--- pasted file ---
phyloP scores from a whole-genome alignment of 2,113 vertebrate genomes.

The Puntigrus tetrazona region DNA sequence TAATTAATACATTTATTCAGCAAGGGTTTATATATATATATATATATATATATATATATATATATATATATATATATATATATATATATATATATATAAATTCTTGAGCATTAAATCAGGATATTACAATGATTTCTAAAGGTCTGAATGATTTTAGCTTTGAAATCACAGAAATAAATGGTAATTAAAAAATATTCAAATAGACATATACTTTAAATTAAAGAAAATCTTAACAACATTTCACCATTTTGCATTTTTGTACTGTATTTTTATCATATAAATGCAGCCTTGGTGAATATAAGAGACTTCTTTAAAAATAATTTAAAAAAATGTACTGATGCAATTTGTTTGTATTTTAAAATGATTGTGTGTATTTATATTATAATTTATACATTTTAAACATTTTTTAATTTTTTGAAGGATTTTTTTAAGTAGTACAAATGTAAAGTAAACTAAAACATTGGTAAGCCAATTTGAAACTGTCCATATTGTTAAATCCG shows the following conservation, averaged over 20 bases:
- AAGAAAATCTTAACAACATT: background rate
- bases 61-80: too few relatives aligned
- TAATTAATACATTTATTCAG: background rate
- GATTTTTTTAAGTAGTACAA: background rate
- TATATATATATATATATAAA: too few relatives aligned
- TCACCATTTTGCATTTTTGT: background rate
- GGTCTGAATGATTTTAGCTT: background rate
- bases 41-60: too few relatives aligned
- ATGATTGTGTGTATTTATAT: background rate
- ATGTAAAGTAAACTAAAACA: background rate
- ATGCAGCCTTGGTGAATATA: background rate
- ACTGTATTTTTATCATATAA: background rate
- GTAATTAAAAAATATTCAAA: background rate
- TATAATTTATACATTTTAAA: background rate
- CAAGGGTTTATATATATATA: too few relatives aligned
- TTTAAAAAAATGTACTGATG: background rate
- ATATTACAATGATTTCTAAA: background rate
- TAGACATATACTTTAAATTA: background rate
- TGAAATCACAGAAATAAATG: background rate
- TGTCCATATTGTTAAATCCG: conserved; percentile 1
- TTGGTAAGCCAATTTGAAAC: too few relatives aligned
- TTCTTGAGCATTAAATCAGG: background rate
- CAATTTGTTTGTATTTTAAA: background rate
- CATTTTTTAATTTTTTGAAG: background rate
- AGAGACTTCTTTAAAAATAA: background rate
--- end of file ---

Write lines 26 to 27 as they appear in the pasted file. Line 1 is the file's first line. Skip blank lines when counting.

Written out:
- CATTTTTTAATTTTTTGAAG: background rate
- AGAGACTTCTTTAAAAATAA: background rate